Oct. 1, 2003
Iowa coach Kirk Ferentz took questions from Hawkeye fans from across the country in his Wednesday night Hawk Talk radio broadcast at Carlos O’Kelly’s Mexican Cafe in Iowa City.
Hawk Talk, a 90-minute program hosted by Gary Dolphin, is broadcast live to more than 40 Hawkeye Radio Network stations across the state and on hawkeyesports.com worldwide.
Here is some of what the coach had to say.
(on the look of the team through practices this week) “My comments about practice are determined by the mood of the team. We were in the tank on Sunday, no question about it. We were all bleeding there. But I like how they’re moving around, and that’s how I judge the practices. We’ve had a good week so far.”
(on the Nathan and Scott Chandler combination) “You’ll probably see them play out there more and more. Scott’s been doing a lot of great things out there. Basically, he’s a tall tough guy to defend. He’s a tall guy, and if we got within 10 yards, we would like to give him a loft pass. But it wasn’t meant to be on Saturday. And now that we’ve made the decision to play him, you’ll see him in more situations than that one.”
(on the defensive plan against Michigan quarterback John Navarre) “I hope we have a plan every game. We spend a lot of time putting a good plan together. Obviously, (Michigan State quarterback) Jeff Smoker can throw the football. We knew that going in. They threw a lot of short quick passes and that minimizes the pass rush. I thought they had a very good game plan, and that put us off guard a little bit. Our guys settled down and played well after the first few series.”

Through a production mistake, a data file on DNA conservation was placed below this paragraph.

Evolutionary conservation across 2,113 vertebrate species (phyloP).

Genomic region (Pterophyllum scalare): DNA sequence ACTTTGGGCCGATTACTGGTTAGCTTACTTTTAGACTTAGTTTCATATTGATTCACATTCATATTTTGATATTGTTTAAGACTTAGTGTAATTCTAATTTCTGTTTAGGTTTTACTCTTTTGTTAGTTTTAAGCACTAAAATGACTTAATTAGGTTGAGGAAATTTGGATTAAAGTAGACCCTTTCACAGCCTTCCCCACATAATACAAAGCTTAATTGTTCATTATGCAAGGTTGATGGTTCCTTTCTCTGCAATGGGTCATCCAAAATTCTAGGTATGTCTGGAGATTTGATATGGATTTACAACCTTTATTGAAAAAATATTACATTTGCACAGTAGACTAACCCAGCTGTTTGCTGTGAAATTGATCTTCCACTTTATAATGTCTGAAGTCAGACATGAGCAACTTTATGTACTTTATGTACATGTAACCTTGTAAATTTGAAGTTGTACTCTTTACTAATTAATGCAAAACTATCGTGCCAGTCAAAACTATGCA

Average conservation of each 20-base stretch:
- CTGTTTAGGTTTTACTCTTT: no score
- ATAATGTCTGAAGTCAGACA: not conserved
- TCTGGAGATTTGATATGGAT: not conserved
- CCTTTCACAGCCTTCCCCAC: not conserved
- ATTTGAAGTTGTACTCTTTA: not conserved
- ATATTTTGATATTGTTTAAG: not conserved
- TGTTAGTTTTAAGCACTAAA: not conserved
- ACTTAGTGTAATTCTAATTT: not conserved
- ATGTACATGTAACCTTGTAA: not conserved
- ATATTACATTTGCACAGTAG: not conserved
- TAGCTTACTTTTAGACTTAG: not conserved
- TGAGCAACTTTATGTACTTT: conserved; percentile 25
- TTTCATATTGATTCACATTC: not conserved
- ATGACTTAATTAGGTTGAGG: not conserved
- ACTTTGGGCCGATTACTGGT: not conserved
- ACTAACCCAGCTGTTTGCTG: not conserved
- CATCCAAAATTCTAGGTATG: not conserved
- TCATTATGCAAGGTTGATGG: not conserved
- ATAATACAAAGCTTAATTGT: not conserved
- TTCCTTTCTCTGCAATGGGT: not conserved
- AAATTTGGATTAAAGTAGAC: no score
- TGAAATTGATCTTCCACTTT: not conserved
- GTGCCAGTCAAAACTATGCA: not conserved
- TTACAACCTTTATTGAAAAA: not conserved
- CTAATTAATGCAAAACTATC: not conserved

(on the Big Ten’s use of instant replay) “If they were there [last week], I didn’t know about it. I’m not even sure how that is working quite honestly. I’m all for the instant replay. I think it can be done properly. But I think the big thing is that they’re going to use the same wording as the NFL. It has to be a conclusively changeable call. I’m not sure how they would have interpreted [Ramon Ochoa’s fumble against MSU] quite frankly. I don’t watch a lot of NFL football, but every now and then I’ll see one of those plays where I’m not sure what is conclusive and what isn’t. I don’t know where that one would have fallen.”
“We’ve had a good week so far.”
Head Coach Kirk Ferentz
(on zone defense) “Everybody uses it to some extent. We may use it more than some folks. Basically, on zone defensive schemes you have two guys working in combination, it may be two guys blocking or guys working in tandem. Not unlike two guys blocking two in basketball, making switches. Sometimes it can involve three offensive and three defensive guys or four. It was a concept I was exposed to back in 1980 when I was at the University of Pittsburgh. It kind of stuck with me. When I was in the NFL, we used it quite a bit. It’s just something I’ve been comfortable teaching. I think a lot of the advantages of that are it allows the guys to come across more confidently and aggressively because they don’t have to worry about covering both gaps. Anytime you add to a player’s aggressiveness, I think that’s an advantageous thing.”